What Are The Ingredients In The Dispersants Used In The BP Oil Spill Cleanup?

Dispersants are all over the news right now. The real question is what are they really?

Dispersants are all over the news right now. The real question is what are they really?

Originally published on MarketPlace.org

written by Adriene Hill
Easy Answer: Just ask the EPA.

To help clean up all that oil gushing into the Gulf of Mexico, BP has been dousing the area with something called a chemical dispersant, which breaks down the oil into small droplets. The government say nearly 1.8 million gallons of the stuff have been dumped into the Gulf so far.

As we reported today on Marketplace, there is growing concern about the safety of these chemicals ending up in the seafood we eat. Scientists from the National Oceanic and Atmospheric Administration (NOAA) have been testing seafood from the Gulf for oil to prevent contaminated food from reaching your dinner table. But they haven’t been on the look out for dispersant.

Warning: Hazardous to your health?
The warning label on Corexit EC9500A, the primary dispersant being used in the Gulf, says this about ingesting the chemical: “May cause nausea and vomiting. Can cause chemical pneumonia if aspirated into lungs following ingestion.”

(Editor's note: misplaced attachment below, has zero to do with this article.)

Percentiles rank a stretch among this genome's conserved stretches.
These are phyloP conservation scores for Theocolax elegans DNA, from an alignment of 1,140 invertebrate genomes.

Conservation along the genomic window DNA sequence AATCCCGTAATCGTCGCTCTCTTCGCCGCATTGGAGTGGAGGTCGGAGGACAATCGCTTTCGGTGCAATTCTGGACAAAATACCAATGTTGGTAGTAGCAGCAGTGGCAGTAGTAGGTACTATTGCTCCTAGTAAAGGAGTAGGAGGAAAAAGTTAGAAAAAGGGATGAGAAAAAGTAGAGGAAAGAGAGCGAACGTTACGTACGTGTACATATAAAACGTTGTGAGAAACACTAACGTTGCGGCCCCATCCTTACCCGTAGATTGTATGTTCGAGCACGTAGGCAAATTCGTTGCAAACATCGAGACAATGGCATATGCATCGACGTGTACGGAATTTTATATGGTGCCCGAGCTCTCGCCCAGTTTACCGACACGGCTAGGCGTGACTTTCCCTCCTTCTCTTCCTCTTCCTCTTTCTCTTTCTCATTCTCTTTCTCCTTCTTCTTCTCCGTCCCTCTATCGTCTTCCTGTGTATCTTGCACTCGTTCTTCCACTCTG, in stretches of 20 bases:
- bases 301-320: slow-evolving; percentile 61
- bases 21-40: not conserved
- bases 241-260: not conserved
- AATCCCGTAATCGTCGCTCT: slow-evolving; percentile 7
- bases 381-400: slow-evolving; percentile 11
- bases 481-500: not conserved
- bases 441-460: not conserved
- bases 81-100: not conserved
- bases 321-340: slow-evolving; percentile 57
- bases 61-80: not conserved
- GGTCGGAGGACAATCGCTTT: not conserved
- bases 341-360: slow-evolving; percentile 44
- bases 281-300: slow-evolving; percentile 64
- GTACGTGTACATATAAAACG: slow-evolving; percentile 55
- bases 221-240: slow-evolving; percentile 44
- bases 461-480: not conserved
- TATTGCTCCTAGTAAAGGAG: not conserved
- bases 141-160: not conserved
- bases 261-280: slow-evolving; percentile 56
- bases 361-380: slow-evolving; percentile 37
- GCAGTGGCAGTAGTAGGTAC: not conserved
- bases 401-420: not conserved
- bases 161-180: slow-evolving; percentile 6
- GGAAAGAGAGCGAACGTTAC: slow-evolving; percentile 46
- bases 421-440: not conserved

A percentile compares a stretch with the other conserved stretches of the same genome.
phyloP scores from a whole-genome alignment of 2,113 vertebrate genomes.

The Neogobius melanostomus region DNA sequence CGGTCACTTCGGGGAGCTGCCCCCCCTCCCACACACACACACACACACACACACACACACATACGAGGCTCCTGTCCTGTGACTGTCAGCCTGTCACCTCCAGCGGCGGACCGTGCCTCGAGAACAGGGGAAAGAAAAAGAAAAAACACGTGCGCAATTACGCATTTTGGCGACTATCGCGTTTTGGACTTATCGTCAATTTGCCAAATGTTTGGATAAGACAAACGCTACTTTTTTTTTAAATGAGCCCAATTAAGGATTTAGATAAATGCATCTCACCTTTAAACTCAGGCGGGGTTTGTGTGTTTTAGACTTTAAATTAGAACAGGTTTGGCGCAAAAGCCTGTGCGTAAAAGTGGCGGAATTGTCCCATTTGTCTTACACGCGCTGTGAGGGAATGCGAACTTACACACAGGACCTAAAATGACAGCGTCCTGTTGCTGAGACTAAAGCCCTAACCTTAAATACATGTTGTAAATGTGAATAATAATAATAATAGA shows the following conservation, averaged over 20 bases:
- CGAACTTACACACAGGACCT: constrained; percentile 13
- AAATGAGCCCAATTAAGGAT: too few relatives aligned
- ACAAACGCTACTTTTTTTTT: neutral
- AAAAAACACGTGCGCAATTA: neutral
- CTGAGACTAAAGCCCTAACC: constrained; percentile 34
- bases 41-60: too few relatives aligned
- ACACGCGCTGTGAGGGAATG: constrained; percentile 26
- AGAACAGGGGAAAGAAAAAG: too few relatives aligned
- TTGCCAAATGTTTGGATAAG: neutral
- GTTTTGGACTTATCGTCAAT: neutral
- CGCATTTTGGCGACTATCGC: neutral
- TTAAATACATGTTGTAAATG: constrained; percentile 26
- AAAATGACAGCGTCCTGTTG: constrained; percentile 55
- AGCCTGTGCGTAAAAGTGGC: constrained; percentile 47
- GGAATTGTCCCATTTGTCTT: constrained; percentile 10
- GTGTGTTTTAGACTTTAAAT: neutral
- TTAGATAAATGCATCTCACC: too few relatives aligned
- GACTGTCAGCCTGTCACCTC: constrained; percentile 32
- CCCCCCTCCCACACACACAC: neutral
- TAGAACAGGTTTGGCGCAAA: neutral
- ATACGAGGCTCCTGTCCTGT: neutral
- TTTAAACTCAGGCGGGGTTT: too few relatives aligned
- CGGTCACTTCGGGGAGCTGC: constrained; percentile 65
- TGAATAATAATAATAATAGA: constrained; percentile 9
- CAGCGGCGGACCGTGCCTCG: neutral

See the ingredients after the jump.

NOAA and the FDA both say that they’re not worried about dispersant in seafood. According to the FDA, dispersant can’t penetrate the bodies or gills of fish. But, just in case, they’re coming up with a test.

What’s it made of?
Responding to a request from the EPA last month, Nalco, the manufacturer of Corexit, handed over a detailed ingredient list. Here are the highlights for your browsing pleasure:

Well start with the ingredients that are listed as hazardous:
– Distillates (petroleum), hydrotreated light
– Propylene Glycol
– Organic sulfonic acid salt

Other ingredients can be found in common household products…

Continue reading article, here.

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